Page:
Mandelbot set

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The Mandelbrot set is the perfect example of how complex structure can be generated by following a few simple mathimatical rules.

I've implemented this in hardware - see mandelbrot if interested.

Sample image from C code, converted to jpg

The code below generating a PPM file of the set based on the X, Y and Zoom factor that is entered on the command line.


Source Code

/*********************************************
* mandelbrot.c : Calculate the Mandelbrot set.
*
* Compile with: gcc -o mandelbrot mandelbrot.c
* Usage:        ./mandelbrot x y zoom
*
* Try   ./mandelbrot 0.418 0.199 100
*********************************************/
#include <stdio.h>
/* Set the image size here */
#define HRES 1000
#define VRES 800

unsigned char mandelbrot(double cx, double cy) {
  int i = 0;
  double x = cx, y = cy;
  while(i < 255 && x*x+y*y < 4.0) {
    double t = x;
    x = x*x-y*y+cx;
    y = 2*t*y+cy;
    i++;
  }
  return i;
}

int main(int argc, char *argv[]) {
  int x,y;
  FILE *f;
  double center_x = 0.0,center_y = 0.0;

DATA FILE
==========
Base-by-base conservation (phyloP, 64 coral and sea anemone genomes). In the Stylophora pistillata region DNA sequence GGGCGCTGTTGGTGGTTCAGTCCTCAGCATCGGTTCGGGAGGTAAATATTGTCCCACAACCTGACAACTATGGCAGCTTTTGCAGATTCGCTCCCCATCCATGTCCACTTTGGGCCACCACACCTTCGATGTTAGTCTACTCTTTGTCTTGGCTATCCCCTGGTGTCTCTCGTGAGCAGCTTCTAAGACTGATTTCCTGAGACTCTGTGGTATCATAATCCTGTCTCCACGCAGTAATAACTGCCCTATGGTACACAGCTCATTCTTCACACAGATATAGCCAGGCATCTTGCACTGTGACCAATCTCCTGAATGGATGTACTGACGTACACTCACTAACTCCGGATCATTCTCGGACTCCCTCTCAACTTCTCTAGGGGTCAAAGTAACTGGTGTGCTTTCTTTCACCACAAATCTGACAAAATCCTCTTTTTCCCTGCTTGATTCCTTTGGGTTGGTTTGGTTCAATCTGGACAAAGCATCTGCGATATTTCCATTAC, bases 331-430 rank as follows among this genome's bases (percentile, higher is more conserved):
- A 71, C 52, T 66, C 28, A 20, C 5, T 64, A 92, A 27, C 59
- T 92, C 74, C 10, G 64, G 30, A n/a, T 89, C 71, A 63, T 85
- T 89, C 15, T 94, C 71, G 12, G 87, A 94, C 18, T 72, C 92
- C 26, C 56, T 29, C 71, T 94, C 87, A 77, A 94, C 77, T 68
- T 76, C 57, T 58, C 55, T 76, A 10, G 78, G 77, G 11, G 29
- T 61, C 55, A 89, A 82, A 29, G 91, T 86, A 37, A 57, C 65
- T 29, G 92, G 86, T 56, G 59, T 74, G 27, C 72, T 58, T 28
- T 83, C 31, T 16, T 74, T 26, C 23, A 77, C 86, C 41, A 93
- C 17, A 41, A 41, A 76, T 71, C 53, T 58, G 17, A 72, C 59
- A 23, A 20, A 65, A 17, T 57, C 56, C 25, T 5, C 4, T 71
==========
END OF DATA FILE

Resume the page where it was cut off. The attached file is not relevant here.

double zoom = 1.0, scale;

  f = fopen("out.ppm","w");
  if(f == NULL) {
    printf("Can't open output file\n");
    return 0;
  }

  if(argc == 4) {
     sscanf(argv[1],"%lf",&center_x);
     sscanf(argv[2],"%lf",&center_y);
     sscanf(argv[3],"%lf",&zoom);
  }

  printf("Center (%f,%f), zoom %f\n",
    center_x,center_y,zoom);

  /* Adjust scale for image size */
  scale = 4.0 / zoom / HRES;

  /* Output the image header */
  fprintf(f,"P6\n%i %i\n255\n",HRES,VRES);

  for(y = -VRES/2; y < -VRES/2+VRES; y++) {
    for(x = -HRES/2; x < -HRES/2+HRES; x++) {
       unsigned char i;
       float pixel_x = center_x + scale * x;
       float pixel_y = center_y + scale * y;

       i = mandelbrot(pixel_x, pixel_y);

       /* 'Magic' to convert i to a colour */
       i = i + 1;
       putc(i,   f); /* Red   */
       putc(i*8, f); /* Green */
       putc(i*64,f); /* Blue  */
    }
  }
  fclose(f);
  return 0;
}

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